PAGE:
Pakistan on Sunday angrily rejected a media report that raised fears of a militant takeover of the Taliban-hit nation's nuclear weapons and suggested that the US had a hand in protecting the arsenal.
In the latest issue of The New Yorker magazine, investigative journalist Seymour Hersh wrote that US officials had negotiated pacts with Pakistan to provide security for the nuclear arsenal in extreme circumstances.
It also raised the possibility that the threat to the security of the nuclear programme might come not from Taliban rebels battling the government, but from a "mutiny" by fundamentalist elements within the powerful military.
In response, Pakistan's Ministry of Foreign Affairs issued a statement saying that the nation's nuclear materials "are completely safe and secure.
"Pakistan therefore does not require any foreign assistance in this regard," the statement said.
"Nor will Pakistan, as a sovereign state, ever allow any country to have direct or indirect access to its nuclear and strategic facilities. Any suggestion to this effect is simply preposterous."
Pakistan's government is fiercely protective and proud of its nuclear weapons programme, seen as a much-needed deterrent and defence against its arch-foe India, which also has nuclear capabilities.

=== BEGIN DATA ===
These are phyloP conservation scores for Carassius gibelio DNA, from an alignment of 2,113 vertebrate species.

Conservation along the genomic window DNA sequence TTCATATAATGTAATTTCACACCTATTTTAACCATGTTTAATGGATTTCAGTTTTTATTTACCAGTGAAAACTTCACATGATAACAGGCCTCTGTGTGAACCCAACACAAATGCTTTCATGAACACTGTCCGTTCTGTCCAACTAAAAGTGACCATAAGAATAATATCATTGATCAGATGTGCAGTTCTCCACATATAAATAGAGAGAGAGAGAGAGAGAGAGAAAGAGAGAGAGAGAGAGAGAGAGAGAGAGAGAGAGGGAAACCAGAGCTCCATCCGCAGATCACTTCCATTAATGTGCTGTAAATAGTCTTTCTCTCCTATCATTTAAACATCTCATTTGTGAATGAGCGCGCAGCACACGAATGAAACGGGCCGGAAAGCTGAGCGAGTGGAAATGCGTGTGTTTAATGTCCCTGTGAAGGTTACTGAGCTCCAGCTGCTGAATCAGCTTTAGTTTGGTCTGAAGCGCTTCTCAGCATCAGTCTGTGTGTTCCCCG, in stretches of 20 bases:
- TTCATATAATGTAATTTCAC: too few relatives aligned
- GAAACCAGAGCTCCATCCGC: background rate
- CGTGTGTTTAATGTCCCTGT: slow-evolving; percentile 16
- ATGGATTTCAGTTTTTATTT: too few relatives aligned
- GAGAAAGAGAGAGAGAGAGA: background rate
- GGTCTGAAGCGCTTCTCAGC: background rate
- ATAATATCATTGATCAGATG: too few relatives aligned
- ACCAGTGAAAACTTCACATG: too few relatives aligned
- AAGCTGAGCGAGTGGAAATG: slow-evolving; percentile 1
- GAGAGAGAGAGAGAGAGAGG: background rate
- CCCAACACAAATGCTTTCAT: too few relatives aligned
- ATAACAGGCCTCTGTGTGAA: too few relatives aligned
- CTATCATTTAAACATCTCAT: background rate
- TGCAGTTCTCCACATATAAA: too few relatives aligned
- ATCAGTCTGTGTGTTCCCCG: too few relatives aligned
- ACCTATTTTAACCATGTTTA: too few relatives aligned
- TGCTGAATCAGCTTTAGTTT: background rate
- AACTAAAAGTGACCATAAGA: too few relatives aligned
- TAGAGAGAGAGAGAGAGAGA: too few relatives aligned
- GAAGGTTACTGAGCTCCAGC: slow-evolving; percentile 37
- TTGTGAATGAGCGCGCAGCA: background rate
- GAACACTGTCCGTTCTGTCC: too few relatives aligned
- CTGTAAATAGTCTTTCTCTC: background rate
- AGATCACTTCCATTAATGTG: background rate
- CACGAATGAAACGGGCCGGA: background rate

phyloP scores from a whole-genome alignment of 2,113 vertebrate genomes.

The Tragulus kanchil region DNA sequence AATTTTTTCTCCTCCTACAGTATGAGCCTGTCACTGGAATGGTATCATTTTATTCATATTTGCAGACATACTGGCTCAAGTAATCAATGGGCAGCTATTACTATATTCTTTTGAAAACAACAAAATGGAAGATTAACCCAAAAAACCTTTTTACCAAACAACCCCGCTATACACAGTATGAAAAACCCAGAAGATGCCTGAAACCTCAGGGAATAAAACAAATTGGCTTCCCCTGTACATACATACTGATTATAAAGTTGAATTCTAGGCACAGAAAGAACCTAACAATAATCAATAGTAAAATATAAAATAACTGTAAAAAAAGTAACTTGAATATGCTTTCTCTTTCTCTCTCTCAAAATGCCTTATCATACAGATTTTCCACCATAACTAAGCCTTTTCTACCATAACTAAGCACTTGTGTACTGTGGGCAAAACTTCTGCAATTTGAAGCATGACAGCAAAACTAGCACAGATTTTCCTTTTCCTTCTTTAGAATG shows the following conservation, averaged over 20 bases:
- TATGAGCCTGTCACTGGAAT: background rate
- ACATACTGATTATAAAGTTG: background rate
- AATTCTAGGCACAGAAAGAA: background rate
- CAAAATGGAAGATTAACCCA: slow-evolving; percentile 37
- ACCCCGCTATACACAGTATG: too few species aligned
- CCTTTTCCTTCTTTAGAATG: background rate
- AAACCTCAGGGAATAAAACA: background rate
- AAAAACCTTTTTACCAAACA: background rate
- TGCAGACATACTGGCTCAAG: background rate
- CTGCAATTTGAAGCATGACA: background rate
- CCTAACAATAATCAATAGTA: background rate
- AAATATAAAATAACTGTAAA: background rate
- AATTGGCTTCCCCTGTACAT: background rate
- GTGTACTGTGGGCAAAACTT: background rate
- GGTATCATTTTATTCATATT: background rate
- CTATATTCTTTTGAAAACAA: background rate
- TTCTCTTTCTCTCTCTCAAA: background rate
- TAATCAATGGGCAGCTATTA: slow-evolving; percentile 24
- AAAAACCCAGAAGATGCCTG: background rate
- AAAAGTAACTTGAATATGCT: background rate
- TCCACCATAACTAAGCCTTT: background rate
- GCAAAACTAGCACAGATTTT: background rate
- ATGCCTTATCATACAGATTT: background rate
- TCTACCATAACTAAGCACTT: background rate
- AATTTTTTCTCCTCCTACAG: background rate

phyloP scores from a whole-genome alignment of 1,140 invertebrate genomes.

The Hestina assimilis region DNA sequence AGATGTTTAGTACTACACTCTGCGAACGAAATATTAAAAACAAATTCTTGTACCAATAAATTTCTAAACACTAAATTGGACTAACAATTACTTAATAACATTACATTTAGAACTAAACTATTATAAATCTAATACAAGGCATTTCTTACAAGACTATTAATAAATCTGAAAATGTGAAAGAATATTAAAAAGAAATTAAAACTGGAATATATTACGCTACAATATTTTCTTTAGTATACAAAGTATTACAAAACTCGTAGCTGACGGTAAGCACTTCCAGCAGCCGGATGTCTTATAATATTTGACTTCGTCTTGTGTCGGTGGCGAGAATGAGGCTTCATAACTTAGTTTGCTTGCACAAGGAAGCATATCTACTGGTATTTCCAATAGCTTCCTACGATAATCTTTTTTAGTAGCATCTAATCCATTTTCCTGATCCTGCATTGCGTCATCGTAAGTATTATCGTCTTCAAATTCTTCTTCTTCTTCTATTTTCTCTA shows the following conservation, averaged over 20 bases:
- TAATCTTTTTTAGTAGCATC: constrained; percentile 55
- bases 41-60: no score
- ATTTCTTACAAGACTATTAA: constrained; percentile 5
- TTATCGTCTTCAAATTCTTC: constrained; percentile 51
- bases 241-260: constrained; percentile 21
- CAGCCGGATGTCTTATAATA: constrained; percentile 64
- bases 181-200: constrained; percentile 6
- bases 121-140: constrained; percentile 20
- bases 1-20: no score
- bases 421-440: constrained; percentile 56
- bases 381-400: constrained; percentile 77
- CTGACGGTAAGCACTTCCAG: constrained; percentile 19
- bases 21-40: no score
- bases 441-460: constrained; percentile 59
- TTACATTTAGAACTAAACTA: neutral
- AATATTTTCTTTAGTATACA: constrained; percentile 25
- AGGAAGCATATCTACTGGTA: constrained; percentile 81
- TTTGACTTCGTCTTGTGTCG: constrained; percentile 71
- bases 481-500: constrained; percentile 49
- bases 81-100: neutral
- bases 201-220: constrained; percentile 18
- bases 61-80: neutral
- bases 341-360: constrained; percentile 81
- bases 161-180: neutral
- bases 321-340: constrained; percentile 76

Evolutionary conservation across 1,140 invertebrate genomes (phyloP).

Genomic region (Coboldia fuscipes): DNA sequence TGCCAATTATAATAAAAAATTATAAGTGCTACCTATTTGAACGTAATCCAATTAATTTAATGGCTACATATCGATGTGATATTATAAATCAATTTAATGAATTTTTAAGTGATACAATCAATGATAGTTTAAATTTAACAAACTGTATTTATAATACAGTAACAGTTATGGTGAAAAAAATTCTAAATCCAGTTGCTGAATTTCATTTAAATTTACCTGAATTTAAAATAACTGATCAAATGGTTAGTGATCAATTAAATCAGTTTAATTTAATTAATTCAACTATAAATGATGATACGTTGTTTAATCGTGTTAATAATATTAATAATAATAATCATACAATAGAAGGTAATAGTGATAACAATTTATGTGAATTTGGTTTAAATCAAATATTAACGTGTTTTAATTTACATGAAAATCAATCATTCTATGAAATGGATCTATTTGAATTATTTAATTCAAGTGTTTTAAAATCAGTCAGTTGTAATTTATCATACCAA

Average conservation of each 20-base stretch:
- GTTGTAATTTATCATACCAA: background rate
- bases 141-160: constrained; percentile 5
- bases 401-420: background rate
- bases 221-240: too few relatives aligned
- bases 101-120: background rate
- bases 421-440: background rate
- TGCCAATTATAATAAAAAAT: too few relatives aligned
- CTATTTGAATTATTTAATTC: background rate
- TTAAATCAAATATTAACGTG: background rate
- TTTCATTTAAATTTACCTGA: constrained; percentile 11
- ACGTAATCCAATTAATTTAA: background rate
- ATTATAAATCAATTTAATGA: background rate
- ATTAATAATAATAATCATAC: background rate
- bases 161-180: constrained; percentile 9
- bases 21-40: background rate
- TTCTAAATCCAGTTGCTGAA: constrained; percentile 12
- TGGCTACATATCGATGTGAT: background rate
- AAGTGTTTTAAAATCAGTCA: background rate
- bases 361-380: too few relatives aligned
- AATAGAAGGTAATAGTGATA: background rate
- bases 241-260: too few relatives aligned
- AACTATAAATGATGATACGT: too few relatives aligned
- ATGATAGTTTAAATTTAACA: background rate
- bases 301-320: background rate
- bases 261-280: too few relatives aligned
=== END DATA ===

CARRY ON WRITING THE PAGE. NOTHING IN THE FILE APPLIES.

But soaring attacks by Taliban insurgents -- who struck at the heart of the military establishment in a raid and hostage drama at army headquarters last month -- have raised jitters over the weapons' safety.
Hersh wrote in the The New Yorker that officials in Washington and Islamabad told him that agreements would allow specially trained American units to provide added security for the Pakistani arsenal in case of a crisis.
It also quoted unnamed Pakistan officials as expressing fear that the governments of either Pakistan's ally the United States or their arch-rival India might try to take control of the weapons -- a claim denied by the US.
In response, Larry Schwartz, a spokesman at the US embassy in Islamabad, told AFP that "the United States has no intention to seize Pakistani nuclear weapons or material.
"Pakistan is a key ally in our common effort to fight violent extremists and foster regional security."
The United States is regarded with deep suspicion in Pakistan, with missile strikes by unmanned US drone aircraft against Taliban and Al-Qaeda targets in the northwest tribal belt seen as an infringement of Pakistan's sovereignty.